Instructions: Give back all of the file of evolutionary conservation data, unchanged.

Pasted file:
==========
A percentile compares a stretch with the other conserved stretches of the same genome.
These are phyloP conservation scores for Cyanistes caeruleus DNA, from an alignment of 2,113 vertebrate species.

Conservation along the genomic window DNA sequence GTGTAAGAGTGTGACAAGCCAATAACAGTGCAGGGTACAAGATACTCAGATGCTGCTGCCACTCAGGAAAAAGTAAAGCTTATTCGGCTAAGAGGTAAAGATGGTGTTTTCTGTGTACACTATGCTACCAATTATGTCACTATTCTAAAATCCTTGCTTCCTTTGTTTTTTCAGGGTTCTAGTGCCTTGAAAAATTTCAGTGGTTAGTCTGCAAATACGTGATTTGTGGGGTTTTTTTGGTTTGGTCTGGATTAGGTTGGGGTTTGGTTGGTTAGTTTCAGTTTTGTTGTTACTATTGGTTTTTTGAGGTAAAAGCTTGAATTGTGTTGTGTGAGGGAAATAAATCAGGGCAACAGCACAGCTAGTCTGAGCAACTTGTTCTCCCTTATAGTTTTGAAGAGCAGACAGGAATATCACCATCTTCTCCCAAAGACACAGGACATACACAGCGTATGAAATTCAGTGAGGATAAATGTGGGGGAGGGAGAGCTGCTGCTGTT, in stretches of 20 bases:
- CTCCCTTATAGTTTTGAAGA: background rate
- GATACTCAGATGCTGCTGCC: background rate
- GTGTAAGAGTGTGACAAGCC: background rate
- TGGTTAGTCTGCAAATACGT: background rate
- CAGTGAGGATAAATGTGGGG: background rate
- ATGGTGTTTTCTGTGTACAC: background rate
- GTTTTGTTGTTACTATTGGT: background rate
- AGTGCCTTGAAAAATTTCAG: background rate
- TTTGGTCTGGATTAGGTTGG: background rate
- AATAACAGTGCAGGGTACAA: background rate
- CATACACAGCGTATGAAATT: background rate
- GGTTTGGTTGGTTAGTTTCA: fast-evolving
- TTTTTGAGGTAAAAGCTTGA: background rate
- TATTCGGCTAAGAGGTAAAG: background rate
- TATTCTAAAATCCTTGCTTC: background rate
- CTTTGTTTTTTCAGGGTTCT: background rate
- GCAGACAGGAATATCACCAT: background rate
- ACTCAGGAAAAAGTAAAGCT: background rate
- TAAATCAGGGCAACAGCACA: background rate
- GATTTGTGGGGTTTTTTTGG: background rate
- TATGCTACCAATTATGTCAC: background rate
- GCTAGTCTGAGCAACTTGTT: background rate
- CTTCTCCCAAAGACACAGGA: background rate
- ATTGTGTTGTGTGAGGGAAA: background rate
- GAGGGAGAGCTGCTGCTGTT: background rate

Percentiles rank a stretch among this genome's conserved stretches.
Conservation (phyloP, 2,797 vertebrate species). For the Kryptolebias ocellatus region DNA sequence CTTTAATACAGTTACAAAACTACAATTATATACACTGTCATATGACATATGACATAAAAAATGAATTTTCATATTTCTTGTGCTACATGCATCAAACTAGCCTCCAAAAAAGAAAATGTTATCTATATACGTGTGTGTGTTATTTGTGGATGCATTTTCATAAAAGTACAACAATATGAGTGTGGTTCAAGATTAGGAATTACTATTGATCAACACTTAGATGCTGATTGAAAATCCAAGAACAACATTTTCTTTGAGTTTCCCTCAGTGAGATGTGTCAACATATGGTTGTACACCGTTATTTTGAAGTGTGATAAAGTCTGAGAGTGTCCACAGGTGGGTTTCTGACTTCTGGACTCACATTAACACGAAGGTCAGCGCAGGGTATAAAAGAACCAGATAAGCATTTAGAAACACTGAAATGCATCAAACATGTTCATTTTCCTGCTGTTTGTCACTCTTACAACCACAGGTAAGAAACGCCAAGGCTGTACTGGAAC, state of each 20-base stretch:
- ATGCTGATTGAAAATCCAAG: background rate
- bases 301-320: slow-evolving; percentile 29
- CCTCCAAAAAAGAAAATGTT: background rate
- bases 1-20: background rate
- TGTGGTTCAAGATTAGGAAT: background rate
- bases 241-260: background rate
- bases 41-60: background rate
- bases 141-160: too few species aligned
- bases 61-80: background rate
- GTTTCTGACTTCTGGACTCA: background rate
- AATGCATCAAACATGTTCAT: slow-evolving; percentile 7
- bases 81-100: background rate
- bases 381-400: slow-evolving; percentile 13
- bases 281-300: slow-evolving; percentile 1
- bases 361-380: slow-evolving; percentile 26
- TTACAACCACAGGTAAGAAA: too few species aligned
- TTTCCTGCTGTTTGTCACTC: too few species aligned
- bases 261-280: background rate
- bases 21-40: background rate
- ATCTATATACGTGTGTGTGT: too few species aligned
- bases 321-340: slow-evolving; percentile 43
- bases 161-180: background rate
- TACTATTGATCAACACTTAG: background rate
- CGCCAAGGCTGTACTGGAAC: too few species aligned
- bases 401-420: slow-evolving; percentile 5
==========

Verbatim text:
A percentile compares a stretch with the other conserved stretches of the same genome.
These are phyloP conservation scores for Cyanistes caeruleus DNA, from an alignment of 2,113 vertebrate species.

Conservation along the genomic window DNA sequence GTGTAAGAGTGTGACAAGCCAATAACAGTGCAGGGTACAAGATACTCAGATGCTGCTGCCACTCAGGAAAAAGTAAAGCTTATTCGGCTAAGAGGTAAAGATGGTGTTTTCTGTGTACACTATGCTACCAATTATGTCACTATTCTAAAATCCTTGCTTCCTTTGTTTTTTCAGGGTTCTAGTGCCTTGAAAAATTTCAGTGGTTAGTCTGCAAATACGTGATTTGTGGGGTTTTTTTGGTTTGGTCTGGATTAGGTTGGGGTTTGGTTGGTTAGTTTCAGTTTTGTTGTTACTATTGGTTTTTTGAGGTAAAAGCTTGAATTGTGTTGTGTGAGGGAAATAAATCAGGGCAACAGCACAGCTAGTCTGAGCAACTTGTTCTCCCTTATAGTTTTGAAGAGCAGACAGGAATATCACCATCTTCTCCCAAAGACACAGGACATACACAGCGTATGAAATTCAGTGAGGATAAATGTGGGGGAGGGAGAGCTGCTGCTGTT, in stretches of 20 bases:
- CTCCCTTATAGTTTTGAAGA: background rate
- GATACTCAGATGCTGCTGCC: background rate
- GTGTAAGAGTGTGACAAGCC: background rate
- TGGTTAGTCTGCAAATACGT: background rate
- CAGTGAGGATAAATGTGGGG: background rate
- ATGGTGTTTTCTGTGTACAC: background rate
- GTTTTGTTGTTACTATTGGT: background rate
- AGTGCCTTGAAAAATTTCAG: background rate
- TTTGGTCTGGATTAGGTTGG: background rate
- AATAACAGTGCAGGGTACAA: background rate
- CATACACAGCGTATGAAATT: background rate
- GGTTTGGTTGGTTAGTTTCA: fast-evolving
- TTTTTGAGGTAAAAGCTTGA: background rate
- TATTCGGCTAAGAGGTAAAG: background rate
- TATTCTAAAATCCTTGCTTC: background rate
- CTTTGTTTTTTCAGGGTTCT: background rate
- GCAGACAGGAATATCACCAT: background rate
- ACTCAGGAAAAAGTAAAGCT: background rate
- TAAATCAGGGCAACAGCACA: background rate
- GATTTGTGGGGTTTTTTTGG: background rate
- TATGCTACCAATTATGTCAC: background rate
- GCTAGTCTGAGCAACTTGTT: background rate
- CTTCTCCCAAAGACACAGGA: background rate
- ATTGTGTTGTGTGAGGGAAA: background rate
- GAGGGAGAGCTGCTGCTGTT: background rate

Percentiles rank a stretch among this genome's conserved stretches.
Conservation (phyloP, 2,797 vertebrate species). For the Kryptolebias ocellatus region DNA sequence CTTTAATACAGTTACAAAACTACAATTATATACACTGTCATATGACATATGACATAAAAAATGAATTTTCATATTTCTTGTGCTACATGCATCAAACTAGCCTCCAAAAAAGAAAATGTTATCTATATACGTGTGTGTGTTATTTGTGGATGCATTTTCATAAAAGTACAACAATATGAGTGTGGTTCAAGATTAGGAATTACTATTGATCAACACTTAGATGCTGATTGAAAATCCAAGAACAACATTTTCTTTGAGTTTCCCTCAGTGAGATGTGTCAACATATGGTTGTACACCGTTATTTTGAAGTGTGATAAAGTCTGAGAGTGTCCACAGGTGGGTTTCTGACTTCTGGACTCACATTAACACGAAGGTCAGCGCAGGGTATAAAAGAACCAGATAAGCATTTAGAAACACTGAAATGCATCAAACATGTTCATTTTCCTGCTGTTTGTCACTCTTACAACCACAGGTAAGAAACGCCAAGGCTGTACTGGAAC, state of each 20-base stretch:
- ATGCTGATTGAAAATCCAAG: background rate
- bases 301-320: slow-evolving; percentile 29
- CCTCCAAAAAAGAAAATGTT: background rate
- bases 1-20: background rate
- TGTGGTTCAAGATTAGGAAT: background rate
- bases 241-260: background rate
- bases 41-60: background rate
- bases 141-160: too few species aligned
- bases 61-80: background rate
- GTTTCTGACTTCTGGACTCA: background rate
- AATGCATCAAACATGTTCAT: slow-evolving; percentile 7
- bases 81-100: background rate
- bases 381-400: slow-evolving; percentile 13
- bases 281-300: slow-evolving; percentile 1
- bases 361-380: slow-evolving; percentile 26
- TTACAACCACAGGTAAGAAA: too few species aligned
- TTTCCTGCTGTTTGTCACTC: too few species aligned
- bases 261-280: background rate
- bases 21-40: background rate
- ATCTATATACGTGTGTGTGT: too few species aligned
- bases 321-340: slow-evolving; percentile 43
- bases 161-180: background rate
- TACTATTGATCAACACTTAG: background rate
- CGCCAAGGCTGTACTGGAAC: too few species aligned
- bases 401-420: slow-evolving; percentile 5